When is a fruitcake not a fruitcake? When it’s a Dundee Cake

I promised a traditional Scottish treat to accompany my last post, and here it is. Now, I’ll be the first to throw my hands up and admit that Dundee cake isn’t a perfect match for a post on Edinburgh. After all, Dundee is a good 60 miles away. But I couldn’t think of a cake that originated in Edinburgh, and I really, really like Dundee cake, so you know, it will have to do.

I never actually ate Dundee cake when I lived in Scotland. The first time I tasted it was just a couple of years ago. We spent a weekend celebrating Ed’s dad’s 60th birthday in Dent in the Yorkshire Dales, one of his favourite walking destinations. On the Saturday morning we took a stroll across hills and streams to the lovely little cottage where Margaret and Tony, friends of Ed’s parents, live in idyllic isolation. And waiting for us in their lovely garden was a feast of cakes!

You can find more recipes at barbara-luijckx.com

While a chocolate birthday cake was the centrepiece of the spread, I spent most of my time gorging on Margaret’s Dundee cake. I’m pretty sure I was shoving the slices into my mouth, possibly not bothering to swallow before reaching for the next one. I loved this cake, and went on and on and on about it so much, that Margaret was kind enough to post me the recipe the very next week. This is her recipe for you, with a couple of adaptations.

Dundee Cake is a fruitcake for people who don’t like fruitcake. Does that make sense? To me it just doesn’t conjure up the same ‘ewww, fruitcake’ feelings that seem to afflict so many otherwise enthusiastic cake lovers. In fact, the myth goes that Mary, Queen of Scots, who was particularly picky about her fruitcake (she didn’t like cherries in hers) inspired Dundee cake.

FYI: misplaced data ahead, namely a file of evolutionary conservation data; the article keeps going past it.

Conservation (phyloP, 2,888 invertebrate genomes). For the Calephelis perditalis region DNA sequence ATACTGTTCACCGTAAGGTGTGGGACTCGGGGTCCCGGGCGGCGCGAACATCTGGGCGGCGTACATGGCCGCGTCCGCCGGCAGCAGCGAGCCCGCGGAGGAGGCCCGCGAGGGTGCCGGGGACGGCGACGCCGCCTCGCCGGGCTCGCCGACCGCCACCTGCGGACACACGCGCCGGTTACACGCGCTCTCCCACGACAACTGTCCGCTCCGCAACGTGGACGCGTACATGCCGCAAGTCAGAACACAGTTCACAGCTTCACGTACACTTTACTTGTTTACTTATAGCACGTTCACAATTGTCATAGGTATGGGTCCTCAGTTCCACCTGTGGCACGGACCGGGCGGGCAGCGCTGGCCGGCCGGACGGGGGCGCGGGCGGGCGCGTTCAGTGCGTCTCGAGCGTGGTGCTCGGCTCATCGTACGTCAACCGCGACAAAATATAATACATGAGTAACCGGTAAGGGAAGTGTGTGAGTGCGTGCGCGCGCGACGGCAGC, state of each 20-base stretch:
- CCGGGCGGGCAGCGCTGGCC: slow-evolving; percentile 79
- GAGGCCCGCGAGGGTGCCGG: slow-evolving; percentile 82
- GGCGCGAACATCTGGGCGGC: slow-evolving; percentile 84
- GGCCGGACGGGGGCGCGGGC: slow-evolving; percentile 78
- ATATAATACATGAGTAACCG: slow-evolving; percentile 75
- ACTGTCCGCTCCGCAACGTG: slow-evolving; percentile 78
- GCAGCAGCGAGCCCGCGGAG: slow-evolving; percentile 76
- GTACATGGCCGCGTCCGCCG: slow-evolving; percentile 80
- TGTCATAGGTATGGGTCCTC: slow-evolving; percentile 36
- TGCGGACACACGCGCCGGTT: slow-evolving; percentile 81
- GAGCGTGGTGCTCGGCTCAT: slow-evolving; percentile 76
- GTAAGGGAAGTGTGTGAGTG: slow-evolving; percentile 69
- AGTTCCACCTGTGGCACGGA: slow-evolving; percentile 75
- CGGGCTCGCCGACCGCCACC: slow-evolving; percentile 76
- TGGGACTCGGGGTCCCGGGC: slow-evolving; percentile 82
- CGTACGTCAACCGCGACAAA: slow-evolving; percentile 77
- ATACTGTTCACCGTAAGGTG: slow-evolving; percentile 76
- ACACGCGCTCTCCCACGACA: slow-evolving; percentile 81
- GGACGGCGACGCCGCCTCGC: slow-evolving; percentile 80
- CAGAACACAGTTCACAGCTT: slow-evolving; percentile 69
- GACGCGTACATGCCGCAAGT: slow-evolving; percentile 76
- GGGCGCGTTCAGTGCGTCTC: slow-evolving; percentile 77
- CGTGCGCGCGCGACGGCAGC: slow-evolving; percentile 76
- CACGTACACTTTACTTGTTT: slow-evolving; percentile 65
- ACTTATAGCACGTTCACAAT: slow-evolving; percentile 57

Although most modern versions do now contain cherries (off with their heads!), if Mary’s allowed to take liberties, then we are, too. If the only dried fruits you like are raisins you could use just raisins in the cake – or get experimental with chopped apricots, sour cherries and dates. If you don’t like glace cherries, do as Mary’s baker did and leave them out. Same goes for the dreaded candied peel. This delightful handwritten recipe seems to get closest to the heart of the matter: the baker has written ’12 oz raisins etc.’ Basically, use whatever you like!

If you’re part of the ‘ewww, fruitcake’ brigade, I urge you try Dundee cake with the fruits that you like. Then we’ll have a chat about whether or not you like fruitcake.

Dundee Cake

175 g unsalted butter
175 g granulated sugar
grated rind of 1 orange
grated rind of 1 lemon
4 large eggs
200 g plain flour
1/2 tsp cinnamon
1/4 tsp nutmeg
1/4 tsp cloves
500 g mixed fruit (raisins, sultanas, currants, chopped apricots, chopped dates, sour cherries, etc.)
50 g glace cherries, halved (or substitute more fruit)
50 g mixed cut peel (or substitute more fruit)
50 g whole blanched almonds

Preheat the oven to 150C / 300F. Grease an 8 inch (20 cm) deep sided cake pan, either springform or with a removable bottom.

In the bowl of a stand mixer fitted with the paddle attachment, or in a large bowl with an electric mixer, beat the butter and sugar until light and fluffy, at least 2 minutes. Add the zest of the orange and lemon and cream in. Add the eggs one at a time, beating well and scraping down the bowl after each addition. Add the flour and spices and mix until most, but not all, of the flour is incorporated. Now with the mixer on low, or switching to a wooden spoon if you were using a handheld mixer, mix in the fruit, cherries and peel until well mixed. The batter will be extremely thick, consisting of more fruit than batter!

Scrape the batter into the prepared pan and smooth the top with a spatula. Arrange the almonds in circles around the top of the cake.

Bake on the lowest rack of the oven for about 2 hours. Times can vary drastically according to your oven however, so check the cake after 1 1/2 hours – it may need to bake for up to 2 1/2 hours. When done, the top of the cake will be evenly brown and will spring back when pressed, and a tester inserted in the middle of the cake will come out almost clean, with just a couple of crumbs clinging to it.

Leave the cake in the pan for at least 15 minutes before turning out. Kept wrapped in an airtight container, this cake will keep for several weeks.